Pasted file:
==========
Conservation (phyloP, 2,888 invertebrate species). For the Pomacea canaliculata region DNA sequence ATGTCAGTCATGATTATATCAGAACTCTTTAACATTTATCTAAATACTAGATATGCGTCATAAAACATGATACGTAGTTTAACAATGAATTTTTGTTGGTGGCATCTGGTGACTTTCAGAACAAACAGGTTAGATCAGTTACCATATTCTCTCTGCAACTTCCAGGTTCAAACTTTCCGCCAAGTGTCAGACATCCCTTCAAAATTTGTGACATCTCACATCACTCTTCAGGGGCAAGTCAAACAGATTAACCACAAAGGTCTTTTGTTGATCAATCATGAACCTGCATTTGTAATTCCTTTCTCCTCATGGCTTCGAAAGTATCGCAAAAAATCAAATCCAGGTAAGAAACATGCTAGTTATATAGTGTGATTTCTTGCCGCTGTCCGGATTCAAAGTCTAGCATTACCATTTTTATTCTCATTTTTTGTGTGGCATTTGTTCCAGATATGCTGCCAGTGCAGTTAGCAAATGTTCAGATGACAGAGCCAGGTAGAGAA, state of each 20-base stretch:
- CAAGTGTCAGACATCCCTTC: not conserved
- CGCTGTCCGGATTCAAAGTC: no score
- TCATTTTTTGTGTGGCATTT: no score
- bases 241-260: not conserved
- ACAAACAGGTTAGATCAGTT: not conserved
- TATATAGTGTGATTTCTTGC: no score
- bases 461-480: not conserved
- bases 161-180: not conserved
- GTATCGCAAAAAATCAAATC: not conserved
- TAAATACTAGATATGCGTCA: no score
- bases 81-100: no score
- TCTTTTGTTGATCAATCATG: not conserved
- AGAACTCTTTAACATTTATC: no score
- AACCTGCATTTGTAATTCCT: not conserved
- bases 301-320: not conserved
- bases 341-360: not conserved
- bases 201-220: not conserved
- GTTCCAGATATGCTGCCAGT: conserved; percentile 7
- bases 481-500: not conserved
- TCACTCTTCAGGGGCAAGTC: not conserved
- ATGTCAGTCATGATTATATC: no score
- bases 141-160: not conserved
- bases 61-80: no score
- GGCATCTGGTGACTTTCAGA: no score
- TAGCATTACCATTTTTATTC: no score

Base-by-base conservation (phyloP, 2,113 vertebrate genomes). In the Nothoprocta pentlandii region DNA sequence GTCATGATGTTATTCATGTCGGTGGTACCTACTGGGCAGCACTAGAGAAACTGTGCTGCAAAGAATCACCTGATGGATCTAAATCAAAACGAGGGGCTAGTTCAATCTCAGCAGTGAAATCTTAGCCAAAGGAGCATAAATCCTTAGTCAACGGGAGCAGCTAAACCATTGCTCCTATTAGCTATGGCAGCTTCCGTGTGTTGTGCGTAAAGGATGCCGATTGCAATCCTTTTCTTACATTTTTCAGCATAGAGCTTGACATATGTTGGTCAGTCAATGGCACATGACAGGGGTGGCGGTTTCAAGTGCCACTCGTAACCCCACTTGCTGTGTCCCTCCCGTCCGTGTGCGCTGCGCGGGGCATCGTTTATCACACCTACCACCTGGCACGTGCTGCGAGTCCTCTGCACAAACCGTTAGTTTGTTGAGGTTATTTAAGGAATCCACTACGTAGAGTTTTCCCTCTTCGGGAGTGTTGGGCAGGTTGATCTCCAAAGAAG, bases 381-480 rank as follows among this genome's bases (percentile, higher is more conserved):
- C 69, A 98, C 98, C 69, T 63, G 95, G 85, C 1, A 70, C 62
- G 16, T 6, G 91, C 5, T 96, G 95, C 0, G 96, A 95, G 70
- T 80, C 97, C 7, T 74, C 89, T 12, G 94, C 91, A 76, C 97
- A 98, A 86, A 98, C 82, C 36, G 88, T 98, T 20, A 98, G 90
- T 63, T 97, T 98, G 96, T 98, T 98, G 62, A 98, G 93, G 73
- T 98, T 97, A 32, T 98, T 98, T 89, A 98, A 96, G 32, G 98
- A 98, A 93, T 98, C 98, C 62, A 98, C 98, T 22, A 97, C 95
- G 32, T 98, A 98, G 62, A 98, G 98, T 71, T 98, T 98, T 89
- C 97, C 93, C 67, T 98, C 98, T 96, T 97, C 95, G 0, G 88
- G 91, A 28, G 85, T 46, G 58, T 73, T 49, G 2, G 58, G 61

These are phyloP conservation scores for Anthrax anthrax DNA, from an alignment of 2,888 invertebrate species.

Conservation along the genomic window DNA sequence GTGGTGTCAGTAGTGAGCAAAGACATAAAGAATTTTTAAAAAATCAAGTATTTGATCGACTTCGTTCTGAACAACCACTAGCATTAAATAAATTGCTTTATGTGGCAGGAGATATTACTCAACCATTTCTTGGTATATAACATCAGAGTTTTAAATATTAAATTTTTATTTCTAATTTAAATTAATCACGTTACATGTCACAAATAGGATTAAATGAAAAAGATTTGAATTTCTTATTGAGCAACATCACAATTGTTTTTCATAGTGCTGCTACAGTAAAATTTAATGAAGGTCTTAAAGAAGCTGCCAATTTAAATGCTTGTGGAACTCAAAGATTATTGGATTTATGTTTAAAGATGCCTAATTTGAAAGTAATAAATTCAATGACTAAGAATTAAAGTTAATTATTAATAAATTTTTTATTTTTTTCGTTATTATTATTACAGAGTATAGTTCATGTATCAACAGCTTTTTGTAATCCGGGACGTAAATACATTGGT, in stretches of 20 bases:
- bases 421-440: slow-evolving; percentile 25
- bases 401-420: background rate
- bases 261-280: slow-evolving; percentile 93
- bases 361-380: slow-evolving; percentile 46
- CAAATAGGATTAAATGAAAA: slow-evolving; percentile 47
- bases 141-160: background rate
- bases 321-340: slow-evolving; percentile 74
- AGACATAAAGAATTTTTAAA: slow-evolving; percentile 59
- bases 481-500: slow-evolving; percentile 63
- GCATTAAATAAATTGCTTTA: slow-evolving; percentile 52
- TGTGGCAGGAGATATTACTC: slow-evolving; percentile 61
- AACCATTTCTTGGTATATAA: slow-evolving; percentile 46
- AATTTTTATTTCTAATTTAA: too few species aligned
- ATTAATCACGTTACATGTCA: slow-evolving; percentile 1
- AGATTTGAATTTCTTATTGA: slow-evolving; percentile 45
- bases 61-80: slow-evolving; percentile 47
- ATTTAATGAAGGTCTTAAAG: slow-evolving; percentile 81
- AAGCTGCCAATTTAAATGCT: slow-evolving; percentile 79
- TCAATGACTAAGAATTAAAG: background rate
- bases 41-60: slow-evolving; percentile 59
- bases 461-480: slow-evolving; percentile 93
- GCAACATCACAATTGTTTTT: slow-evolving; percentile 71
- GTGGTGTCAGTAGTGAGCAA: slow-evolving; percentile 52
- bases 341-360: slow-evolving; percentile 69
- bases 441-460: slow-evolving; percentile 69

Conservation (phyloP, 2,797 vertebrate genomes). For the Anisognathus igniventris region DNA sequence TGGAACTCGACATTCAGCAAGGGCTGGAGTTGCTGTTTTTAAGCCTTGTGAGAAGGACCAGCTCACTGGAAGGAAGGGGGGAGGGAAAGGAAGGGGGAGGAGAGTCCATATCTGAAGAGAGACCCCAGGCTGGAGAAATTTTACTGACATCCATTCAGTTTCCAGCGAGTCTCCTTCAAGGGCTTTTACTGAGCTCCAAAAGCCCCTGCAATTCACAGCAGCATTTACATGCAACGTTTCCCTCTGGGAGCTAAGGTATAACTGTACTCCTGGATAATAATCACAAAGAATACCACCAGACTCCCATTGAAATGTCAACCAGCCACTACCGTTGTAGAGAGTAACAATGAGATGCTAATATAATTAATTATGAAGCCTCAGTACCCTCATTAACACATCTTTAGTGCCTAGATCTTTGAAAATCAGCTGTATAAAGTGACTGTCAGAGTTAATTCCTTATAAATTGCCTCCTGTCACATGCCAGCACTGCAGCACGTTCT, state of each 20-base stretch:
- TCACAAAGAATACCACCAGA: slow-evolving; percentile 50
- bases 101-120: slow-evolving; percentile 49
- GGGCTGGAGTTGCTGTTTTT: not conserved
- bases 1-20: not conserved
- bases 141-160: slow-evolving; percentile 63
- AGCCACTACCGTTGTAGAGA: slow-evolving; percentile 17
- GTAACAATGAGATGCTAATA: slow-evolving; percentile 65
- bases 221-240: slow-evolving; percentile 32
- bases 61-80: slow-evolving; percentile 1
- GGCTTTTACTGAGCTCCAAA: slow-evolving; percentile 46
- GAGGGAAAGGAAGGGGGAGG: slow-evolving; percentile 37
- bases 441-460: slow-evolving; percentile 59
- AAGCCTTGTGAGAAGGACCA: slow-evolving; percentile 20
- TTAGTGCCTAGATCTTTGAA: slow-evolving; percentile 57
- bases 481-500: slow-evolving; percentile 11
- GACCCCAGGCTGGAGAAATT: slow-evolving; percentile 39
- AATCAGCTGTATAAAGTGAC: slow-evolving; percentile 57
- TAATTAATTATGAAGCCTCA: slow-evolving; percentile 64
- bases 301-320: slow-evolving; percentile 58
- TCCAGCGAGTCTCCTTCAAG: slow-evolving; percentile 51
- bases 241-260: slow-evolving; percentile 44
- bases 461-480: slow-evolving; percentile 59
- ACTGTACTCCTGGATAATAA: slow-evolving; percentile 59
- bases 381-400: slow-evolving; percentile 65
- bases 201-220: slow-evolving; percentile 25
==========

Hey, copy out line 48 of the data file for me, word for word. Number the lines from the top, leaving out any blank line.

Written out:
- bases 481-500: slow-evolving; percentile 63